When HASCON was announced I thought it would be interesting to see what the show would be like but as it got closer, I had decided not to go. However, I applied for media credentials and was approved, at which point I decided to go. And I’m glad I did.
HASCON isn’t like your standard comic convention nor is it like Star Wars Celebration. The show was dedicated to one company, Hasbro, and all of their various lines of toy products from games to NERF to action figures. Licensed lines, such as Disney, Marvel and Star Wars, and Hasbro IP like NERF and Transformers were represented with demonstrations available for everything. You could play life-sized versions of Pie Face, have your face painted in the My Little Pony area, shoot nearly every type of NERF gun in production, transform robots, and hear the new Force Link vehicles and action figures.
Hasbro employees were everywhere, all available and approachable to answer questions about the products on display or help you find a panel. And while seeing all of Hasbro’s product lines in one place was fun, the best part of the show may have been the panels. Star Wars, Marvel, G.I. Joe, and Transformers were all represented with some focusing on new and upcoming product or, in the case of G.I. Joe, taking a look back at a classic line of toys and how they were produced. If you were interested in panels not directly related to toys, you were also covered. James Gunn spoke about Guardians of the Galaxy, Mark Wahlberg and Isabela Moner were there for Transformers, and Stan Lee came to talk about all the iconic superheroes he had a hand in creating. David “Big Papi” Ortiz, Jackie Bradley Jr., and Brandin Cooks showed up to sign autographs and Daya and Flo Rida gave free concerts on Friday and Saturday respectively.
While most of the panels were free, as were the autographs, there were VIP events for fans of G.I. Joe, Transformers, and Stan Lee. The added value of those events allowed fans to interact in an even more intimate climate. Whether you attended the VIP events or the free panels, the access provided at HASCON was invaluable. Attending those types of events at New York or San Diego, or even Celebration, would require hours in line at least if not additional tickets.
A huge draw for a lot of people I ran into during HASCON were the Magic: The Gathering and Dungeons & Dragons events. Not only was there space on the main convention floor for games of Magic, the fifth floor ballroom had dozens of tables set up for Magic and D&D gaming that ran throughout the weekend.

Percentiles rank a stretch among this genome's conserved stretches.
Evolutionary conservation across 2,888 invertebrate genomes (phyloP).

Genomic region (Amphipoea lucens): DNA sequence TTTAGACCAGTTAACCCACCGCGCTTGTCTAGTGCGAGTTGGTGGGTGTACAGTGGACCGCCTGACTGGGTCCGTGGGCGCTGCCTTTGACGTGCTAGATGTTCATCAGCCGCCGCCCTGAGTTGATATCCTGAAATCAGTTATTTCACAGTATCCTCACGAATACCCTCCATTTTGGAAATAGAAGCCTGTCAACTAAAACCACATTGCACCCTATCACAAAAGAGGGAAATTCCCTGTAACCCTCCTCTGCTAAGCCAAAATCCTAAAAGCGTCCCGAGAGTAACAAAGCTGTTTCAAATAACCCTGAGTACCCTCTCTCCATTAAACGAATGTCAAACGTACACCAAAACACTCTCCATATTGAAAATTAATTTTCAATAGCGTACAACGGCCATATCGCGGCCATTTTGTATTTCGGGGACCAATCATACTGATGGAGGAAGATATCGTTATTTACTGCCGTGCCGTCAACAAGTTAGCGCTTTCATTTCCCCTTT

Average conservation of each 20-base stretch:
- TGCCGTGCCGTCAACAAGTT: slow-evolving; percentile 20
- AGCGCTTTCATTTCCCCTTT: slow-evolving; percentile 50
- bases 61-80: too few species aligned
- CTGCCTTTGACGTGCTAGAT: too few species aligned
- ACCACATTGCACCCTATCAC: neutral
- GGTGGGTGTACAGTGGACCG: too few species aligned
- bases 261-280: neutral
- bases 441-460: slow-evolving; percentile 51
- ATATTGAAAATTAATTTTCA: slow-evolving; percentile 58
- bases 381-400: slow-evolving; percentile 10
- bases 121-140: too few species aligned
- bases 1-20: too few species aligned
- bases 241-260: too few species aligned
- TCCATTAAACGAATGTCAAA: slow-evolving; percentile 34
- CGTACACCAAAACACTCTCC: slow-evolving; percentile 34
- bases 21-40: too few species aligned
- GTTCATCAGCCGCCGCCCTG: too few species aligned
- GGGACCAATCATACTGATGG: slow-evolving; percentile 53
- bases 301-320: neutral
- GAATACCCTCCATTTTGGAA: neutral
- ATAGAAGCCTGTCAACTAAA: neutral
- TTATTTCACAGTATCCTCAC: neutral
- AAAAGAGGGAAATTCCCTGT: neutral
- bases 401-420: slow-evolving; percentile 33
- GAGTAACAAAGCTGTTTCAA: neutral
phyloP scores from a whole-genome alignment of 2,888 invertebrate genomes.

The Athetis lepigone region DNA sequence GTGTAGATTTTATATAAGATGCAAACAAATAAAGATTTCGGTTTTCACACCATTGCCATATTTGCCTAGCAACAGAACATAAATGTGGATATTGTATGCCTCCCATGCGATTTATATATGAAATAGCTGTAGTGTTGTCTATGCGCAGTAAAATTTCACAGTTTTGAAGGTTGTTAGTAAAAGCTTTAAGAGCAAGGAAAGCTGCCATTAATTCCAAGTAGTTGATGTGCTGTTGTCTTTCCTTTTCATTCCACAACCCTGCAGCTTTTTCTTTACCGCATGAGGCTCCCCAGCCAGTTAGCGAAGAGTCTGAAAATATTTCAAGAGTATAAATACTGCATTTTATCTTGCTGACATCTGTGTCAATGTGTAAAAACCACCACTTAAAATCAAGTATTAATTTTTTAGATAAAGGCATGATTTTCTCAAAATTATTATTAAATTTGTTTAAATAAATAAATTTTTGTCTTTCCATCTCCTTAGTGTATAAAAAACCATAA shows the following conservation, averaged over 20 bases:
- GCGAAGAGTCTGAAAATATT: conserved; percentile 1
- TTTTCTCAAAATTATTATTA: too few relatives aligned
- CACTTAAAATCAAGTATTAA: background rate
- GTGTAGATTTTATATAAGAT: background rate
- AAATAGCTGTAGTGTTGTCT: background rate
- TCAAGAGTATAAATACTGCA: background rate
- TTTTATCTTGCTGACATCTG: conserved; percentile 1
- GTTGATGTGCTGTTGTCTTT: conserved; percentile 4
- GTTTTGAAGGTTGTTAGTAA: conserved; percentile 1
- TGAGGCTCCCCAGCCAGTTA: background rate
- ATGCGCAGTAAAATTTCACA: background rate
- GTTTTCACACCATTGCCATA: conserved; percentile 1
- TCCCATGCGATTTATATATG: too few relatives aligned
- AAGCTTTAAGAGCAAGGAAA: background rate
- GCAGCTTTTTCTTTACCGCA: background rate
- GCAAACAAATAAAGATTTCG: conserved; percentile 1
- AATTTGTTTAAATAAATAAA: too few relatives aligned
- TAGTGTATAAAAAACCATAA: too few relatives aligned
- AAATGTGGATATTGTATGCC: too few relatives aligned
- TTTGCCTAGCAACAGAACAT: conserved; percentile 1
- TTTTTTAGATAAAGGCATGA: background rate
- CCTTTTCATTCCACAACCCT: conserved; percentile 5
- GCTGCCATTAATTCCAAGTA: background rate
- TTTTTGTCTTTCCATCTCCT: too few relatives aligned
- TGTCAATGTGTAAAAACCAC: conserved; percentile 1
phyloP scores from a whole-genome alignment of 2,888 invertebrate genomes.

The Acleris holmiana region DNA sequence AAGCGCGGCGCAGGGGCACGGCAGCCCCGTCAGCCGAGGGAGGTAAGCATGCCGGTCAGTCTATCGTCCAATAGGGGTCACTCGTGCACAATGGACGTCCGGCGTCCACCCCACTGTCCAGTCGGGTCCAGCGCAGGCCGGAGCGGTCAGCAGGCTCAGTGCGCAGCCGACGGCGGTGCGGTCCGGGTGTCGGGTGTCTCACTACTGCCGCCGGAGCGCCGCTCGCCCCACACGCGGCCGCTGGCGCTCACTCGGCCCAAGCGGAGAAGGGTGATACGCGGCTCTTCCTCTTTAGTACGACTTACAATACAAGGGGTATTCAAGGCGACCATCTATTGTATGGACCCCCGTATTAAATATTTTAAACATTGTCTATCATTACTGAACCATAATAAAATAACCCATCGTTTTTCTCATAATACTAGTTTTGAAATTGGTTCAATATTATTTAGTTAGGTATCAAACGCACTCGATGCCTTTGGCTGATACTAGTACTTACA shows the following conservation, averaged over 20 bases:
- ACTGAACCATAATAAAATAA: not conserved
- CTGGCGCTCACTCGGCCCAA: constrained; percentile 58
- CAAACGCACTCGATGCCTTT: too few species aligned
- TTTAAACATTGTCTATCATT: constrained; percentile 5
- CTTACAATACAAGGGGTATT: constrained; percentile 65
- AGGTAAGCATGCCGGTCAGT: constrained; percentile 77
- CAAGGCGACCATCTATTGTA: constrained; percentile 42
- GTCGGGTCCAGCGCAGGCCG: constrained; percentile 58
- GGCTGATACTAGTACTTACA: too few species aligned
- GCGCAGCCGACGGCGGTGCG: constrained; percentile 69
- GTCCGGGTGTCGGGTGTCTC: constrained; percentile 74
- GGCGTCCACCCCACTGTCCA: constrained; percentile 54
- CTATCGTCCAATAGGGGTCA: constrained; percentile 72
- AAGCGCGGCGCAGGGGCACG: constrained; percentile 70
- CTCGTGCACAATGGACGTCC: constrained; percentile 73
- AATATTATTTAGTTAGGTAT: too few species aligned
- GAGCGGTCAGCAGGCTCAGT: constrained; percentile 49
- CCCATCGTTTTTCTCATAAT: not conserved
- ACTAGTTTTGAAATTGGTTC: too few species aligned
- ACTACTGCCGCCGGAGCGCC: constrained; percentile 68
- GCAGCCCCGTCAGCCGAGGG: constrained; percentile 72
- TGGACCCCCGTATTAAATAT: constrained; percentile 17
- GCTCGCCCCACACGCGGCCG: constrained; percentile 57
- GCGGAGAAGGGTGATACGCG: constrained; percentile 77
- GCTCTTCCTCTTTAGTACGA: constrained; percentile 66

As I said, if I hadn’t been approved for media credentials I may not have gone. Adult single day tickets were $60 and 3-day were $165, which are quite expensive to attend what could be considered a big commercial for Hasbro’s products. There were HASCON exclusives as well as Summer Convention exclusives (most launched at San Diego Comic-Con) available and a Hasbro Boutique sold general release merchandise (at a reduced cost, Black Series Star Wars figures were $15.99). A small dealer floor was on the fifth floor of the convention center but there were only a handful of booths and it wasn’t the same type of shopping experience you’ll see at other cons.
HASCON also had a few growing pains. On Friday the first entrants to the show mainly headed to the store to buy show exclusives while the rest of the floor, and the Hasbro Boutique, were quite empty for a while. I waited in line for over an hour and the line was still an hour or longer behind me. The Hasbro employees seemed to handle it, but there also seemed to be some surprise that the line grew as much as it did. As SDCC veterans it seems they could have anticipated it better. The other bottleneck was on Saturday when autograph tickets were being handed out for James Gunn and Peter Cullen and Frank Welker. Tickets were free and were handed out starting an hour prior to the session at the Help Desk in the main entrance. Before Gunn’s 1:00 panel people were already in line for the 3:00 ticket distribution which then created a mess and a lot of miscommunication at 3:00 when people were supposed to be lining up. By Sunday they had cordoned off a section by the front window to corral the line for autograph tickets.
Even with a couple of minor inconveniences, as far as I’m concerned, HASCON was a success. It was fun to see all of Hasbro’s products out and in use by fans, especially kids. Access to the Hasbro employees for questions on the various toys was unparalleled, and I want to extend a special thanks to Steve Evans and Joe Ninivaggi for answering our questions for the Q&A video. If HASCON becomes a regular convention, I would definitely consider attending again.